Fibonacci numbers are almost as familiar to traders as they are to mathematicians, but they have not been used as effectively in the markets. In many ways, this failure to fully utilize Fibonacci analysis is because of a focus on its application with respect to support and resistance, where it is less effective.
Instead, there are ways to use Fibonacci’s measures of price retracement to peer into price action and better understand the strength of a price move. Employing this practical application of Fibonacci retracements can complement a trading approach as well as serve as a standalone method for identifying pullback entries.
Another powerful aspect of Fibonacci trading is that retracement levels are robust. They can be used in day-trading, swing trading and investing in all markets: Grains, forex, stocks, Treasuries and other commodities. Their measurements are relative and adjust to whatever market and time frame you are using.
A reliable set of guidelines will define the characteristics of key retracement levels so that they offer a practical way to gauge where price is likely to rise and where it is likely to fall. Based on those terms, any price reaction at these levels can help you determine profit targets and areas where caution is advised because of possible weakness. We’ll demonstrate some of these techniques using a grain-based exchange-traded fund (ETF) and equity ETFs; however, these methods are applicable across markets.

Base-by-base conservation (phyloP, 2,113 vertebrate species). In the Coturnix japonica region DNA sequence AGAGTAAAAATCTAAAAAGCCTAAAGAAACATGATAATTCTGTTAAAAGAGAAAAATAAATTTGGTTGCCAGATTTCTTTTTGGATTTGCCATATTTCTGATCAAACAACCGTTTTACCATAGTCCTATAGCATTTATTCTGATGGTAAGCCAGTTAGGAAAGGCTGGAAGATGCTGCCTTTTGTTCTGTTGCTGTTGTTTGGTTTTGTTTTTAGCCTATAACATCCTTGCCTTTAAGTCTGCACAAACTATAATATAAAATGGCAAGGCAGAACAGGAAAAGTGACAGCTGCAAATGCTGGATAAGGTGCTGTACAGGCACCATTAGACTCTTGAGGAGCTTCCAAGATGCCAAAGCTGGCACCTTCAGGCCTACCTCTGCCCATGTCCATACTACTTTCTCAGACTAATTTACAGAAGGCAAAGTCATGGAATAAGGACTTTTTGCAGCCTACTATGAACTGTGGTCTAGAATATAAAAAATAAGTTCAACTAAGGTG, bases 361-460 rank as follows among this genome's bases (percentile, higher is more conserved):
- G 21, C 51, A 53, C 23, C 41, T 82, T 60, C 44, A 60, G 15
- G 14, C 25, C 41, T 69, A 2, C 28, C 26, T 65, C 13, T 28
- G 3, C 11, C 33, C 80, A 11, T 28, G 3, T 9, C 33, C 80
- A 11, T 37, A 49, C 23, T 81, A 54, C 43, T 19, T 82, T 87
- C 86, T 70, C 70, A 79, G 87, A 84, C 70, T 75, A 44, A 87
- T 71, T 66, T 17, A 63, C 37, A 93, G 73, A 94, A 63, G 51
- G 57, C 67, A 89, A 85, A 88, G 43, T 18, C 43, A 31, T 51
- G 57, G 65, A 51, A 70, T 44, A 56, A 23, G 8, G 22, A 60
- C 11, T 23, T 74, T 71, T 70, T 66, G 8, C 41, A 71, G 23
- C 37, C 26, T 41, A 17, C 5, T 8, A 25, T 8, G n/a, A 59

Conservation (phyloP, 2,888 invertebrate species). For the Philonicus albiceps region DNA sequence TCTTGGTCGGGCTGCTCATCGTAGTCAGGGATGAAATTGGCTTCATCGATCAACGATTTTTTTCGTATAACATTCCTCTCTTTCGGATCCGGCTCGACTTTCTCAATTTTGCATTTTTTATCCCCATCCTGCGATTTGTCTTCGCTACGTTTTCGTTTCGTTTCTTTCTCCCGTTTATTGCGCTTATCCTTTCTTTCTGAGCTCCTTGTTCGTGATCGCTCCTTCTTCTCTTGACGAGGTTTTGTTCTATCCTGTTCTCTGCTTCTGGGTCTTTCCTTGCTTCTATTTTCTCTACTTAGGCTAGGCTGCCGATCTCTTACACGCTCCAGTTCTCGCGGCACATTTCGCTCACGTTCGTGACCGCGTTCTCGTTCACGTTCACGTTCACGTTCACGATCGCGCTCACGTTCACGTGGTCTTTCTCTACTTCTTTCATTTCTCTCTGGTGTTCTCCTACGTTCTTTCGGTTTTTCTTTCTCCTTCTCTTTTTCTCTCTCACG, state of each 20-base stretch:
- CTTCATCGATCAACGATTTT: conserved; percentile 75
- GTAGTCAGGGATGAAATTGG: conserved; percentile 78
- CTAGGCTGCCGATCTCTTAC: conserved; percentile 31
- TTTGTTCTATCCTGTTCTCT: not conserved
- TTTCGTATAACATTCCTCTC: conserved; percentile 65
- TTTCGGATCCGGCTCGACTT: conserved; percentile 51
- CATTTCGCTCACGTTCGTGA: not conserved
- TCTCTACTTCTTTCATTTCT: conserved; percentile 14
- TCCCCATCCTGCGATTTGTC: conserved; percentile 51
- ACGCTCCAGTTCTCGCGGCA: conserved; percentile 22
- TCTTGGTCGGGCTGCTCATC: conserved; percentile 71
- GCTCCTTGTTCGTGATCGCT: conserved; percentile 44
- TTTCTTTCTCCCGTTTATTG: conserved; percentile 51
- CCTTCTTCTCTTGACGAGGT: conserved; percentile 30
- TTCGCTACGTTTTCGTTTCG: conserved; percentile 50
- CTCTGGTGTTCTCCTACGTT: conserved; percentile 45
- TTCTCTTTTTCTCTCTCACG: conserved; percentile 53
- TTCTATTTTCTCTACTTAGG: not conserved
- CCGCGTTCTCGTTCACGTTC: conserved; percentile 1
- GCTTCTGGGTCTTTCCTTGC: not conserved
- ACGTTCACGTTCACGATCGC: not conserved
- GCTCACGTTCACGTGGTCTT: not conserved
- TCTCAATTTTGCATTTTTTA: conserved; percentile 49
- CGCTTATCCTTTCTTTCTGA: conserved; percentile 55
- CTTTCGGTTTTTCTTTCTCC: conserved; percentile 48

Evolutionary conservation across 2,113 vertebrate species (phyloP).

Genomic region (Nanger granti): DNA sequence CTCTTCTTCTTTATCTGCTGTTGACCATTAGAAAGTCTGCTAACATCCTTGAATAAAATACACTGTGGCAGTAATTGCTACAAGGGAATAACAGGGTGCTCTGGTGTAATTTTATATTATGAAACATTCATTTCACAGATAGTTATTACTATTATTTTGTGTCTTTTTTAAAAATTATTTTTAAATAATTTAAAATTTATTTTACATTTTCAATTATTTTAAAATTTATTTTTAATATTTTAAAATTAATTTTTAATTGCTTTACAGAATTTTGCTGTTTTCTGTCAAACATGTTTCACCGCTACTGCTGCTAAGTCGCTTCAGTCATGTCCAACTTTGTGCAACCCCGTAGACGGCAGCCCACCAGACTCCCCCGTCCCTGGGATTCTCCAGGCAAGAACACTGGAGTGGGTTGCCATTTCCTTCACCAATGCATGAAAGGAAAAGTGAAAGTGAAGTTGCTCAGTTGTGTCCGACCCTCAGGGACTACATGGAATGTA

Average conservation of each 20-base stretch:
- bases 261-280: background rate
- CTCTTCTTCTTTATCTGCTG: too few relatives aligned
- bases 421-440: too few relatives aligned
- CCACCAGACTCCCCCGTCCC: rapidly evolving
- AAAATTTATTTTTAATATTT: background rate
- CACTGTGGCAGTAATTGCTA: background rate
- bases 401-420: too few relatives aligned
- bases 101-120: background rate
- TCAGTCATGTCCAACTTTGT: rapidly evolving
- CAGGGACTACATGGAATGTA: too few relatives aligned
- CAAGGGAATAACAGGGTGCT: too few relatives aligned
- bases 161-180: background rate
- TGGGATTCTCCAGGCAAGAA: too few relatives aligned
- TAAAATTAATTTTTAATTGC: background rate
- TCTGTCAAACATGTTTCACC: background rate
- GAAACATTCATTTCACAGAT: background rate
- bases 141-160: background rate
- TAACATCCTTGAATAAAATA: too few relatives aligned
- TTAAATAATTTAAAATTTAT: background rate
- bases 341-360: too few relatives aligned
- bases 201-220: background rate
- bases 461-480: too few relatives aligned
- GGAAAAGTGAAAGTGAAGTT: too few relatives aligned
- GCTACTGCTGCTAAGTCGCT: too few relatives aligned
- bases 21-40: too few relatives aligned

Voodoo & prophecy
In its most basic form, a retracement is a price move in the opposite direction of the most recent price move.
Price does not magically reverse at Fibonacci retracement levels and these points are not the Holy Grail of trading. Instead, they are a signpost for a possible destination that acts as a guide for price movement. A lot of things can happen on price’s journey, but Fibonacci helps point its likely path (see “Corn pullback,” below).
While some investors look at Fibonacci numbers as the equivalent of reading tea leaves or fortune telling, the reality is that they have their place in a skilled trader’s arsenal of technical analysis. If for no other reason, Fibonacci levels deserve attention because they are so popular among traders. Like a self-fulfilling prophecy, when price scales back, many institutional and retail traders alike take notice of where price is in relation to the Fibonacci retracements.
However, while it’s important to be aware of Fibonacci levels, it is vital that you view and apply them differently than the vast majority of traders.
There are two retracement levels that deserve the majority of your focus: The 38.2% and 61.8% Fibonacci retracement.
As price trades near each of these levels, a reversal or inflection point often will materialize. In a Fibonacci retracement, the reversal point is where price halts its pullback and resumes trading in the direction of the original price move. At the inflection point, price weakness is revealed and the market could fail to gain a foothold to reestablish the original trend (see “Adjusting your perspective,” below).
These two concepts form the cornerstone of using Fibonacci retracements and are key to unlocking the door of successful price interpretation that can lead you to picking low-risk setups. This will serve as a reference when sizing up turns in price that occur within these retracement levels to measure how strong the preceding price move, or trend, was previous to the pullback.